How to Choose the Best Credit Card Offers

July 30, 2020
posted on 09-27-2019

How to Choose the Best Credit Card Offers

Every day, consumers are bombarded with credit card offers promising big rewards if they “apply today.” From offers in our mailboxes, e-mail, and even banner ads, it’s impossible to ignore the barrage of advertising and find the best credit card offers. 

One credit card offers 50,000 miles while another offers 60,000 “points” if cardholders meet a spending goal. Others claim to have a low interest rate for balance transfers, some offer incentives when shopping at certain stores, and credit card offers in the mail offer generous rewards but “for a limited time.”

If you’ve ever wondered how to choose the best credit card, you aren’t alone. Weeding out the best cards for your lifestyle can be a difficult task. When it comes time to start shopping for the right card, finding the right fit is all about achieving your financial goals. 

Which Credit Card Should I Get? 

Picking the perfect credit card is all about setting priorities and optimizing spending habits. Before looking at offers, it’s important to determine why you are ready for a new credit card. Start your search by asking these common questions about your situation:

Need to Increase Your Credit Score?

Although the credit check can drop your credit score a few points, successfully opening a new credit line can increase your score and improve your credit picture.

Want to Pay Back Large Purchases Over Time (Without Interest)?

Some stores and credit cards offer promotional interest rates, giving you plenty of time to pay off major purchases.

Looking to Pay off Credit Card Debt by Transferring Your Balance?

Cards with balance transfer promotions allow you to move debt from cards with higher interest rates. This can help you pay them off faster.

Hoping to Get Travel Perks and Credits?

Credit cards for travel offer frequent flyer miles, hotel points, or flexible points that can turn into free flights or hotel rooms at your favorite destinations.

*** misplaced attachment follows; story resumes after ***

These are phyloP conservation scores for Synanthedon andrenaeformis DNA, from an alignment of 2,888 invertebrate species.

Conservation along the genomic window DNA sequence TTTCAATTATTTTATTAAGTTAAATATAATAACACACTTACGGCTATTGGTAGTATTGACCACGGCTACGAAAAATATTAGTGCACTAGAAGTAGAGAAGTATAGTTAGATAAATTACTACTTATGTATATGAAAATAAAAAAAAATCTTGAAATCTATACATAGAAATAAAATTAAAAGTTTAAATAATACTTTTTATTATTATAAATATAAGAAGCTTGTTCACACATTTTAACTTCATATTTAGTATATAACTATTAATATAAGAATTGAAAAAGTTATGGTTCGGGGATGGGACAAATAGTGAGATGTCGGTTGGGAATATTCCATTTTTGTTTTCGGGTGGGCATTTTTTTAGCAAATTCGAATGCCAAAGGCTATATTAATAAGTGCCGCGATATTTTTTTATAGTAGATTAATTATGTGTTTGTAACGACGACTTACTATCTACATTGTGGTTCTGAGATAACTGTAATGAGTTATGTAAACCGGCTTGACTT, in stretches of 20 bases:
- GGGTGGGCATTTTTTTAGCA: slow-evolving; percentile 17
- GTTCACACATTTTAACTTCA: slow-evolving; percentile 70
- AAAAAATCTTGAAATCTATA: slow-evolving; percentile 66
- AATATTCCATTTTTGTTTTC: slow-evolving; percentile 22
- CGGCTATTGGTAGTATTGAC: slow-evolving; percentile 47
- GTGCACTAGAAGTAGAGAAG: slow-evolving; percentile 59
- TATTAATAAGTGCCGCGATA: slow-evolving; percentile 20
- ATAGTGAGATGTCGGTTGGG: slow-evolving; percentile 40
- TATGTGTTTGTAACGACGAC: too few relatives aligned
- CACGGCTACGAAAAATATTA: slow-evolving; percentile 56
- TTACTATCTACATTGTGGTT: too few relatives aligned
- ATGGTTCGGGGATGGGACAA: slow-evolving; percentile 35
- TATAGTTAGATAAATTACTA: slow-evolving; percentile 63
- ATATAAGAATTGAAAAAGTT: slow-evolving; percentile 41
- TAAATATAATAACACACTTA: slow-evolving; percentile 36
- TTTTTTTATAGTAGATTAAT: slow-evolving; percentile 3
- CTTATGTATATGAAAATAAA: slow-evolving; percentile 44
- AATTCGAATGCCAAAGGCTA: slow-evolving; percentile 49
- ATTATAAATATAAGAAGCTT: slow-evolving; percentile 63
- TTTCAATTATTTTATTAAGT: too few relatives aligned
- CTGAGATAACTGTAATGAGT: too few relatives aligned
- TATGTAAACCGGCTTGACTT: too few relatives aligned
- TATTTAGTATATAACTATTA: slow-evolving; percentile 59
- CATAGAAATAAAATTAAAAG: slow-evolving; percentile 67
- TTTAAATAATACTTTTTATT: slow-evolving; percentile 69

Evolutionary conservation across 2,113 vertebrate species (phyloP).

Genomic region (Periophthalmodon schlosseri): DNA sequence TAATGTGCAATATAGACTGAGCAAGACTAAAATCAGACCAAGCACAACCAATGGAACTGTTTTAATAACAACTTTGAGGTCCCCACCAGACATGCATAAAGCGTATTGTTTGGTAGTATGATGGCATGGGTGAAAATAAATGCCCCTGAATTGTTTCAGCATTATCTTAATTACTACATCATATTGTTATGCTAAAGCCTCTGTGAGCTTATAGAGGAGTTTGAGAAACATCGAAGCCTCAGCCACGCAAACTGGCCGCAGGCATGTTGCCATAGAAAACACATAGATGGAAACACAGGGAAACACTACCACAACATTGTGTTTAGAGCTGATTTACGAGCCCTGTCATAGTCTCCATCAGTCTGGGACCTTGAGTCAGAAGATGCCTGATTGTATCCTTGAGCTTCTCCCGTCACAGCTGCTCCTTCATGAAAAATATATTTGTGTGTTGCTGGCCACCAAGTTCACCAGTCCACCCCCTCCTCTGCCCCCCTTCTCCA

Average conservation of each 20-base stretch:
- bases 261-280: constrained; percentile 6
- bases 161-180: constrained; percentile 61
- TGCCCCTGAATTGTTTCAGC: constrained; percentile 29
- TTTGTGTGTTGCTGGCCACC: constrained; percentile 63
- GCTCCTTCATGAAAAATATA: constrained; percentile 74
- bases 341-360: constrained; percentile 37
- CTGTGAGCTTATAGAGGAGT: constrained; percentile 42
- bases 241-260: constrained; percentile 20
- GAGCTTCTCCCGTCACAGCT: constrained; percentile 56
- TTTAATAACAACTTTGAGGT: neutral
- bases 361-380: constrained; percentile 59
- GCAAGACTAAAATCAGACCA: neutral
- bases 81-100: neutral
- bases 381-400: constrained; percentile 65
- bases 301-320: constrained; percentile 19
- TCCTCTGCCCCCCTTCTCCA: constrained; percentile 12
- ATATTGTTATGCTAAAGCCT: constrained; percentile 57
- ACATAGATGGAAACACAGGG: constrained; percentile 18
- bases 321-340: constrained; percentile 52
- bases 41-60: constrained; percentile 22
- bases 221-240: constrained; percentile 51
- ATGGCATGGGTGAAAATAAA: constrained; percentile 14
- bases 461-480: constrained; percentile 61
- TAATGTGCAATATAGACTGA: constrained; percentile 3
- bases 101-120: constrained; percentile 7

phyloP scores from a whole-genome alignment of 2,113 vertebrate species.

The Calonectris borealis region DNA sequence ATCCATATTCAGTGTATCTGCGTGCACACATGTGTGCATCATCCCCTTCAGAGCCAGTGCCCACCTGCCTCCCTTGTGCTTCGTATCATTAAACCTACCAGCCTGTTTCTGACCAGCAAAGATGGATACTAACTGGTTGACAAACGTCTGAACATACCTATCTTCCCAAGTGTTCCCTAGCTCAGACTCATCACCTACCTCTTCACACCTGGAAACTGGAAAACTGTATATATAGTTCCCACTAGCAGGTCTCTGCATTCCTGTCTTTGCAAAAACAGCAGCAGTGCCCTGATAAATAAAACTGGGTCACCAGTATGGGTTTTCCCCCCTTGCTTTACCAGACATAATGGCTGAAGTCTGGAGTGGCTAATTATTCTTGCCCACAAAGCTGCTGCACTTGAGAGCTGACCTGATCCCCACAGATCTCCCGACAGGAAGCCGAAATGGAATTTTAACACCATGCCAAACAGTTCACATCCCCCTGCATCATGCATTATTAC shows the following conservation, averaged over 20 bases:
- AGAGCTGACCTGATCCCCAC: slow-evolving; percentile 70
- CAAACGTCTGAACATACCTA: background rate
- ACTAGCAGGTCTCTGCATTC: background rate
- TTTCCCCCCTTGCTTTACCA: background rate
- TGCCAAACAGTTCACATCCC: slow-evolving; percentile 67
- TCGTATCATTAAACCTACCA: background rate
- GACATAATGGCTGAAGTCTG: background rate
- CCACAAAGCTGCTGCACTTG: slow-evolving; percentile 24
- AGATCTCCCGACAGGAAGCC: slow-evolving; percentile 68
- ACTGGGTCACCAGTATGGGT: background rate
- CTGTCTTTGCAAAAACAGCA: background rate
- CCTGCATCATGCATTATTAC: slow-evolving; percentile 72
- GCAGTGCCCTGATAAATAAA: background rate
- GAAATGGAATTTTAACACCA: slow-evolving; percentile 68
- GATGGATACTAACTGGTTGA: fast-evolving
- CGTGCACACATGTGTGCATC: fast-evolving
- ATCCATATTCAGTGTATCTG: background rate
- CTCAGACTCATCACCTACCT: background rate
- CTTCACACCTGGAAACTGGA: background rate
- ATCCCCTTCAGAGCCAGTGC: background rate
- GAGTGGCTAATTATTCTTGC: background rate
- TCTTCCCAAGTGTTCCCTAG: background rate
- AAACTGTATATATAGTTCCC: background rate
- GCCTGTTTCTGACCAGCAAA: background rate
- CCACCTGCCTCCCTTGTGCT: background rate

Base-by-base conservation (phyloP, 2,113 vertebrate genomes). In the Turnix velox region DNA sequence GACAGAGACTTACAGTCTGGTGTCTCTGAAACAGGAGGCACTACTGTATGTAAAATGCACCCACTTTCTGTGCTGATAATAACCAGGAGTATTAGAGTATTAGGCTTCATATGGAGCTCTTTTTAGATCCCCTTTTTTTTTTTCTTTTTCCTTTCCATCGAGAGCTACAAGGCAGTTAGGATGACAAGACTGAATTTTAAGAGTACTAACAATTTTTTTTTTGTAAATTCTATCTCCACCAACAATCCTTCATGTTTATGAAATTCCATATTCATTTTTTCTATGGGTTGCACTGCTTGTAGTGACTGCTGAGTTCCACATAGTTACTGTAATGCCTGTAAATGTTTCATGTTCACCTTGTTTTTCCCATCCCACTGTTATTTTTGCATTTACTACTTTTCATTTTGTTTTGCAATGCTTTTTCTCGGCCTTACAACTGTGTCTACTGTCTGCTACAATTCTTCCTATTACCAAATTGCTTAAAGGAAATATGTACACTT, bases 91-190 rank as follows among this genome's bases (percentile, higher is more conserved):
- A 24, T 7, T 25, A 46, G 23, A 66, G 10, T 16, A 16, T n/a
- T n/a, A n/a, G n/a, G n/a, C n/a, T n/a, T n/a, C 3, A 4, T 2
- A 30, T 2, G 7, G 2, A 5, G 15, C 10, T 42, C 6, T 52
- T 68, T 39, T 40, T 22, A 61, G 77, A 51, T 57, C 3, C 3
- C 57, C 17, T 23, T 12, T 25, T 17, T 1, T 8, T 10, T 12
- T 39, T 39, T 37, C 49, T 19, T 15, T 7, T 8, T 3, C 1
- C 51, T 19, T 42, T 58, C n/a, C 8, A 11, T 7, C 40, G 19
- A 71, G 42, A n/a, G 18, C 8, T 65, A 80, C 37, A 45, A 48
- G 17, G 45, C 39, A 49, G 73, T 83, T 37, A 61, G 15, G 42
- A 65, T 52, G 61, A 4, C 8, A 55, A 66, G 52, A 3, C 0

Want Cash Back Rewards for Everyday Purchases?

Credit cards with cash back offers can give you an easy-to-understand bonus every time you take it out of your wallet.  

Once you’ve identified your goals, it’s time to find the best credit card offers.

Choose the Best Credit Card in 3 Steps

As you prepare to start shopping for the best credit card offers, information about your own credit can help determine path forward. Following these three steps can help you pick the right card for you.

1. Check Your Credit

Your credit score is much more than a number. Based on what’s on your credit report with the three credit bureaus (Equifax, Experian and TransUnion), it can be the key to getting approved for the perfect credit card. If you have a credit score of 750 or more, you are more likely to be approved for premium credit cards. If your credit score is 700 or less, your choices may be more limited.

2. Understand Important Credit Card Terms

As you start shopping for credit cards, start by looking at the fine print. Although promises of big rewards and cash back are nice, the terms and conditions will help you understand how much those rewards could cost.

Variable APR vs Fixed APR

Cards with a variable annual percentage rate (or APR) can change the interest rate  based on the prime rate. The interest rate on a card with a variable APR can increase or decrease without warning, while a card with a fixed APR will stay locked in, and the credit card issuer must inform you if it changes.

Annual fees

Most reward credit cards (including airline frequent flyer cards and hotel cards) have an annual fee. This can range from $95 for common airline cards to over $600 for premium credit cards.

Payment cycles

Not only do payment cycles determine when your minimum payment is due, but they also determine how long it takes for new balances to start accumulating credit card interest. Be sure to plan your payment date around your budget and always pay more than the minimum due - or better yet, your entire balance -  to prevent additional charges.

Credit Limit

Although your total credit limit is determined when you apply, some cards have a minimum to start. For example: Visa Platinum cards have a minimum credit limit of $500 while Visa Signature cards have a minimum credit limit of $5,000.

Redeeming Your Perks

Every rewards program is different, so it’s important to understand how to get your bonuses. While cash back credit cards often offer rewards in statement credits, airline miles and hotel points can only be redeemed with the card’s co-brand. For example: If you hold a United Airlines credit card, the miles you earn can only be used for flights and rewards through United.

 3. Shop Around for the Best Credit Card Offers 

It’s absolutely okay to shop around for the best credit card offers, but it’s important to be prudent about how and when to apply. Different banks have rules about who can apply/receive approval for credit, based on their history. 

Attempting to open multiple credit cards at once can result in multiple denials due to suspicious activity. In fact, some banks, such as Chase, have a “5/24” rule: If you’re approved for five credit cards in 24 months, your application for a new credit card will be denied.

How to Compare Credit Card Offers

After receiving your credit score and doing some research, you’ve narrowed your choices down to several different cards. It’s time to compare credit card offers to see which one best fits your needs. Here’s what you should consider as you start eliminating the choices: